Oculus founder Palmer Luckey is one of largest names in Silicon Valley, but since leaving with his bag of $2 billion after Facebook acquired his VR startup, what has he done? He's created a startup called Anduril Industries and they have been working on a virtual wall.
Wired has an awesome piece on Anduril which reports that the startup has constructed a propotype of its virtual wall down on a ranch in Texas, and is also working on a government-funded test of its technology. The virtual wall uses a mix of cameras, sensors, and VR with the startup looking at US defense contracts and making border security in the US magnitudes cheaper.
Lattis is the technology that Anduril is working on, with Luckey talking about the technology earlier in the year, but it has now received the attention of the US government. The startups engineers use open source data to train machine learning systems so that they can tell the difference between people, animals, tumbleweeds, and cars.
The array of sensors that detect something moving, it will work out in real-time what that object is, and whether it needs to alert anyone. If it's tumbleweed blowing across the landscape the sensors will not react and alert anyone at Anduril or the US government, but if the system detects a person, then it will set off notifications.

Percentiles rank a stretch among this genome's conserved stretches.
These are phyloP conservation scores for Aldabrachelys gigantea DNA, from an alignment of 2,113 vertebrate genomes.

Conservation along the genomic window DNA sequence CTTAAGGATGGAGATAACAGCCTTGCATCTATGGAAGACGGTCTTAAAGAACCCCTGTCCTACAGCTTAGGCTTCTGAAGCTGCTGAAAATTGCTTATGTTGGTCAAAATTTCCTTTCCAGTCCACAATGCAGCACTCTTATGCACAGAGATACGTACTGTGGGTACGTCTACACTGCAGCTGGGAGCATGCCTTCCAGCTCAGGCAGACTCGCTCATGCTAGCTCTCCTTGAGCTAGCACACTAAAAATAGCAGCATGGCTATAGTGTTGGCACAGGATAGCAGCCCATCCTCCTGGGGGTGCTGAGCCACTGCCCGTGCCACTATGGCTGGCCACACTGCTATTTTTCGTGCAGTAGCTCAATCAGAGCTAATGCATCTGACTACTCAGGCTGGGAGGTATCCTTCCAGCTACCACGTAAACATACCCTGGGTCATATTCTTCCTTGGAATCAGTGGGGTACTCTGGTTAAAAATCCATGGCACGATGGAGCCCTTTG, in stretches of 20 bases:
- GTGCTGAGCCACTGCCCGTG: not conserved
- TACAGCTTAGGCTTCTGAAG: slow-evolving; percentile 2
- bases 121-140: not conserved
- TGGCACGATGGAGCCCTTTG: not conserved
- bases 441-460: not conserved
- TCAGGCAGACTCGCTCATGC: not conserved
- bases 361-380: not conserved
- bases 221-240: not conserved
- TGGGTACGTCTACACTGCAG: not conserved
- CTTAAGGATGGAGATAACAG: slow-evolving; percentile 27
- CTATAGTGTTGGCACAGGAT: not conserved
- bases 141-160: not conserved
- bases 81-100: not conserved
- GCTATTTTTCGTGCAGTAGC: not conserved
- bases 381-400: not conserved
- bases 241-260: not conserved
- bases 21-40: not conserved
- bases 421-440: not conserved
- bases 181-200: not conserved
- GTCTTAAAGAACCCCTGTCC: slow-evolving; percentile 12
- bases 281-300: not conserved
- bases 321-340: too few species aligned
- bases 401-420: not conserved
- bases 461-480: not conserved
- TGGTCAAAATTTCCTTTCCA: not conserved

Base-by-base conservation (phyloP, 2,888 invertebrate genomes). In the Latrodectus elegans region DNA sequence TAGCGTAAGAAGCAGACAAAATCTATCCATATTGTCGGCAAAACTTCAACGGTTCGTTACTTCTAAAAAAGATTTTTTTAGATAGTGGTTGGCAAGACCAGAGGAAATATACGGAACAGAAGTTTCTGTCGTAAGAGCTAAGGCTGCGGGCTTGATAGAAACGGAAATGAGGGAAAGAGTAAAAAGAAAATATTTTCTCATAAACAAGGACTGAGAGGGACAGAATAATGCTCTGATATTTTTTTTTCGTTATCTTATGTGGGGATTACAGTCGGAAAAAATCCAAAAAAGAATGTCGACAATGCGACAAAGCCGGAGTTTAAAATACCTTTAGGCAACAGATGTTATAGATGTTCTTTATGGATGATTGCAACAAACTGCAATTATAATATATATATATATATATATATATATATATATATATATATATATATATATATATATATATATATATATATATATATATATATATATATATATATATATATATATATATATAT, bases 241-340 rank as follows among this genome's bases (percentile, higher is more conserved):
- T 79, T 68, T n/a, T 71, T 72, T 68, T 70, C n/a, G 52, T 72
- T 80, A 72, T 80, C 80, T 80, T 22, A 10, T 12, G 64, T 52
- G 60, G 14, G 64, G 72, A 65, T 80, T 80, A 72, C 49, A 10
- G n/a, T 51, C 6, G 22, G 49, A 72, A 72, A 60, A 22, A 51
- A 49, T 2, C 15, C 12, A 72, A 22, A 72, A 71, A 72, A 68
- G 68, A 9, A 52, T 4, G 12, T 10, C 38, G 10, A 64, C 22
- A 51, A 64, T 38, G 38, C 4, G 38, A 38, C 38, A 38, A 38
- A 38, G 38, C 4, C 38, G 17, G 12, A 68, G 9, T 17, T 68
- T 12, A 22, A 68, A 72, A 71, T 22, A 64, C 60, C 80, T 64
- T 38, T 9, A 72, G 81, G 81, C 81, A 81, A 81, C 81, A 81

How did Luckey do it differently to other 'virtual wall' technologies? Well, his idea is that they sync a laser beam to a virtual shutter, which is how flash photography works. Luckey explained to Wired: "We shoot a flash beam way, way, way out to where you are. It lights up you and the area around you, and then we're able to pick that up with our electro-optical sensor".
Anduril could repurpose the laser on the cheap where if they secured it in bulk by buying a heap of 600W cosmetic hair-removal devices. But how much cheaper can Anduril protect the US border versus the physical wall that the Trump administration is building? A lot cheaper.
One of the only members of Congress with a computer science degree, and former CIA agent Will Hurd said: "A concrete structure 30 feet high that takes four hours to penetrate costs $24.5 million a mile. A smart wall, a system like what Anduril is proposing, is about a half a million a mile".
Quite the difference... $500,000 per mile compared to $24.5 million, which is why you can see US officials are very interested in Anduril and Luckey's exciting new technology. Anduril has also added drones into the system, so where the towers of cameras and sensors can't be placed, drones will scan from the skies above.
The Wired article continues, talking about Anduril's future and its long-term vision of protecting oil pipelines and monitoring the battlefield of the future.